We begin by reviewing a general model of 2AFC detection and discrimination. This allows us to describe a general theoretical framework in which to analyze classification images, and to define consistent notational conventions. We then turn to the main results of this work, which are procedures for estimating and performing statistical hypothesis testing on classification images. The estimation procedure presented here is modified somewhat from previous work (Abbey et al., 1999; Abbey & Eckstein, 2000) to be more efficient, and we describe sample methods for estimating the magnitude of errors in classification images. The hypothesis tests use feature vectors as a way to reduce degrees of freedom. Averaging these feature vectors over many 2AFC trials leads to a number of Hotelling T2 tests. The tests include departure from a hypothesized mean classification image, two tests for differences between classification images, and a test for a nonlinear observer response function. A simple case study is presented as an example of how these methods can be used to make inferences from classification image data. 
Modeling Simple Forced-Choice Tasks
Here we review a general framework for how two-stimuli 2AFC visual tasks are performed on noisy images. We restrict our attention to simple tasks involving the discrimination of a known target profile from a known alternative. The approach is based on the formation of scalar internal response variables that reflect the visual strategy used by the observer. The case of a response variable that is a linear function of the image with some associated internal noise is given special attention because linear models lead to a direct interpretation of classification images. We describe how a decision, and hence the outcome of each experimental trial, is made from the response variables and how this decision relates to figures of merit for task performance.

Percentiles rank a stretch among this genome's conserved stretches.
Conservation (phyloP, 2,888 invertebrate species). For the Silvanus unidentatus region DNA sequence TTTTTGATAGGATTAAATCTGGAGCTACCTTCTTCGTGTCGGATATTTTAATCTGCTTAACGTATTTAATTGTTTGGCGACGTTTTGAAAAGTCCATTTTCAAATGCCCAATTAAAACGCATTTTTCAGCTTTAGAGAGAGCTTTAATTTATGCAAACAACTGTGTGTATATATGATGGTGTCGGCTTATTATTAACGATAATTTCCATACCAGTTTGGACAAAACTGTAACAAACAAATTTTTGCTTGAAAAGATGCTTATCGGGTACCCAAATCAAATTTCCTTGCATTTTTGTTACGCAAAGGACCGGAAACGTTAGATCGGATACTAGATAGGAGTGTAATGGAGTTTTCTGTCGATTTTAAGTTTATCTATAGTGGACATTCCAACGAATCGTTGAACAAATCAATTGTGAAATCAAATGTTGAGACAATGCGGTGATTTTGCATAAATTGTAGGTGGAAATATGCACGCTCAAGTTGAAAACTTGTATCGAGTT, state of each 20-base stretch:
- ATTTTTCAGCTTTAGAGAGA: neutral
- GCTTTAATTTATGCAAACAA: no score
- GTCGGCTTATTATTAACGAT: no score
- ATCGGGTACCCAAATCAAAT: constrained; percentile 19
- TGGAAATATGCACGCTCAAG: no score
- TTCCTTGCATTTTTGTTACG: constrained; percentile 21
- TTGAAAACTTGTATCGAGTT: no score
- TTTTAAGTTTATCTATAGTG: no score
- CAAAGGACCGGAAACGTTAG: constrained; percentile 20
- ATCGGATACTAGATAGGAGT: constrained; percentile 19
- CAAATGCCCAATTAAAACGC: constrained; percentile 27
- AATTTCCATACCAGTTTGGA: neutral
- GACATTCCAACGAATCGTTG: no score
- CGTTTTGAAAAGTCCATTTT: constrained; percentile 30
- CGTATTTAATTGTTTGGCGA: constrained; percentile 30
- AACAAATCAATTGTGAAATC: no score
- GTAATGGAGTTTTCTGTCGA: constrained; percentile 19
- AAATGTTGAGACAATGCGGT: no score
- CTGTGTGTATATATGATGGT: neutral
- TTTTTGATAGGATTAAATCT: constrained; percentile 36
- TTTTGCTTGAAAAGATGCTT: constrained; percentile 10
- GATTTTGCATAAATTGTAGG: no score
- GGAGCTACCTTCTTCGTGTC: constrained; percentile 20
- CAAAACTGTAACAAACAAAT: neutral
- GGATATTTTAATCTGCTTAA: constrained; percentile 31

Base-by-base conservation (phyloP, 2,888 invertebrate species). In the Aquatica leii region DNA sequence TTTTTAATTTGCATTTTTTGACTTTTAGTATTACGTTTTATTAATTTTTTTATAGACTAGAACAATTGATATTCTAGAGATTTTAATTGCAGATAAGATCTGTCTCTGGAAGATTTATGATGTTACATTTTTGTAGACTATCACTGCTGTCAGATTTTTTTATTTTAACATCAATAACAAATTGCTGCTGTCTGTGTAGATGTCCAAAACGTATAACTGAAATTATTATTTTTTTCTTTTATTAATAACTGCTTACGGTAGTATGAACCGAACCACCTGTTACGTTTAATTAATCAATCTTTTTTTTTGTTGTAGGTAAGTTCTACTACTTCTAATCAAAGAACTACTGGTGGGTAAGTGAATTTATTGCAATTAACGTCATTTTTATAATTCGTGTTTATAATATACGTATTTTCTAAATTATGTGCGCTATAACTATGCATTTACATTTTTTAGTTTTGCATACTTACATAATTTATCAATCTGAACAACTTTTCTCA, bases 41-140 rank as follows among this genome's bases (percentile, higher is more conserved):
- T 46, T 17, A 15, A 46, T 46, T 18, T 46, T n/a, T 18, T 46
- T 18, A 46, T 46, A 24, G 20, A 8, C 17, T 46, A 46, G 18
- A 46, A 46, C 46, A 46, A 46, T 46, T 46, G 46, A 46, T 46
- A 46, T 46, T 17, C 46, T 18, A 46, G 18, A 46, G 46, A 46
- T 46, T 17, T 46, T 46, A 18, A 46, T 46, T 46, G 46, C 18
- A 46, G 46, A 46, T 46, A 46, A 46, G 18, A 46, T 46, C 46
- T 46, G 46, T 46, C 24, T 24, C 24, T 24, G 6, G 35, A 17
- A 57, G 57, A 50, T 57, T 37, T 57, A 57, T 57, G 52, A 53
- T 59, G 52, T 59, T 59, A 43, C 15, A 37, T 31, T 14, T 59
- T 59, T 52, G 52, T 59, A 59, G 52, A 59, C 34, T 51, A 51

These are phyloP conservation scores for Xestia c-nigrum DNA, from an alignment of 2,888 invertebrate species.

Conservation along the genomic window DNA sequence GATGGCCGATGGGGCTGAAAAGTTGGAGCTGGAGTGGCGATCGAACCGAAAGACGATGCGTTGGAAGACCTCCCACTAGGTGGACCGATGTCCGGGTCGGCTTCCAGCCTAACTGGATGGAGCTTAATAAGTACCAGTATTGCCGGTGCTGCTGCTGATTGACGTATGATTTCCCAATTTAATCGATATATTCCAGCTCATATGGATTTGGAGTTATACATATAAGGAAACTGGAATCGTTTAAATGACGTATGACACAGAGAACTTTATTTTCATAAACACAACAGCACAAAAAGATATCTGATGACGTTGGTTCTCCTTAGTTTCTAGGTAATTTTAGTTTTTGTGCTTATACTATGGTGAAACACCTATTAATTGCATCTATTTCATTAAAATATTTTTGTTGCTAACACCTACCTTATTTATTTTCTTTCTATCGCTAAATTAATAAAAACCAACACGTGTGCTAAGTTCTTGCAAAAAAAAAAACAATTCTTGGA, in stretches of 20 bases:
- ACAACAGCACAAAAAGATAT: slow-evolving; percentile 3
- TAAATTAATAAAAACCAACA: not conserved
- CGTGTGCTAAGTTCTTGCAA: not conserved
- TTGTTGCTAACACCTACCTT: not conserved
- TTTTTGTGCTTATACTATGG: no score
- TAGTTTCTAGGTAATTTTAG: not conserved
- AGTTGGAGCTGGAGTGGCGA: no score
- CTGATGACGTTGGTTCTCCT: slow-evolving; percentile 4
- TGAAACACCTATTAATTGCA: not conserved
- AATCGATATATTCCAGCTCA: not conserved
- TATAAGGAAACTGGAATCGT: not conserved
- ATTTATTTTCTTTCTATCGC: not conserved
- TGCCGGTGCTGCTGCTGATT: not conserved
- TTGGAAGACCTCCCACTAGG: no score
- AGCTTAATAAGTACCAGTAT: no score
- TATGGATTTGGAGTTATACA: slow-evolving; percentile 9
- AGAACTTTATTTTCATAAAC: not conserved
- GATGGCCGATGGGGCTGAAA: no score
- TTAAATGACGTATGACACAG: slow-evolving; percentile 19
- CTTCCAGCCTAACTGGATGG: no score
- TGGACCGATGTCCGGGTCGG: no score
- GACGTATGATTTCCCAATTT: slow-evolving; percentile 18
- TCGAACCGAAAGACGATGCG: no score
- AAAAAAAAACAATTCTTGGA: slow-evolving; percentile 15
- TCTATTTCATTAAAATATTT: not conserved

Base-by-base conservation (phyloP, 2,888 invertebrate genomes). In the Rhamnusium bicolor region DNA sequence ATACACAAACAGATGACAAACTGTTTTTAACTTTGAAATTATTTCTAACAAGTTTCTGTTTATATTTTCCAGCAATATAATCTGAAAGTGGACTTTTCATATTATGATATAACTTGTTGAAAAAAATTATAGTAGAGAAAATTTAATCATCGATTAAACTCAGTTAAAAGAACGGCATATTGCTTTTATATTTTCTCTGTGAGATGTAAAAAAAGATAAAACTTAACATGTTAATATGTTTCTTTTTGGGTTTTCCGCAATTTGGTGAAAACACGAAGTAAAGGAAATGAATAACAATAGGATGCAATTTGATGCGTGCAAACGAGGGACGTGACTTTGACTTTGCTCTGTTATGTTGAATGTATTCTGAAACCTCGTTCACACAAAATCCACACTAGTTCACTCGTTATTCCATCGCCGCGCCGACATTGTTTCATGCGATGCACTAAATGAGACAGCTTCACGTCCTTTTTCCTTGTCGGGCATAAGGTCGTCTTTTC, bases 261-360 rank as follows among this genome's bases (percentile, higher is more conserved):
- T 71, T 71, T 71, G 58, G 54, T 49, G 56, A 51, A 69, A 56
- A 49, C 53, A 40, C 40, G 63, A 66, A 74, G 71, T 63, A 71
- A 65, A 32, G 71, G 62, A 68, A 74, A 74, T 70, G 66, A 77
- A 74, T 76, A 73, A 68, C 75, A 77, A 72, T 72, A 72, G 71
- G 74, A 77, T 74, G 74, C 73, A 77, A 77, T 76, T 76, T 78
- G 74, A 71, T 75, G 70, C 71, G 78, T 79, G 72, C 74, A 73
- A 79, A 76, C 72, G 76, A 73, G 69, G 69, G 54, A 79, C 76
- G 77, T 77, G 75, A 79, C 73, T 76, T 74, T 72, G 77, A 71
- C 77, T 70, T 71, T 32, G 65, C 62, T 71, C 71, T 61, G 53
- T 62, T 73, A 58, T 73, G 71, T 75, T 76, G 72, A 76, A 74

In this work, we consider an image stimulus to be a vector of pixel intensities, denoted generically by g. We use the convention of bold lowercase symbols to indicate vector quantities, bold uppercase to indicate matrix quantities, and nonbold symbols to indicate scalars. We denote the images corresponding to each alternative of a forced-choice trial as g+ and g for signal-present and signal-absent images, respectively. When necessary, we use an index, j, to denote the experimental trial. In this case, g+j denotes the signal-present image vector for the jth trial.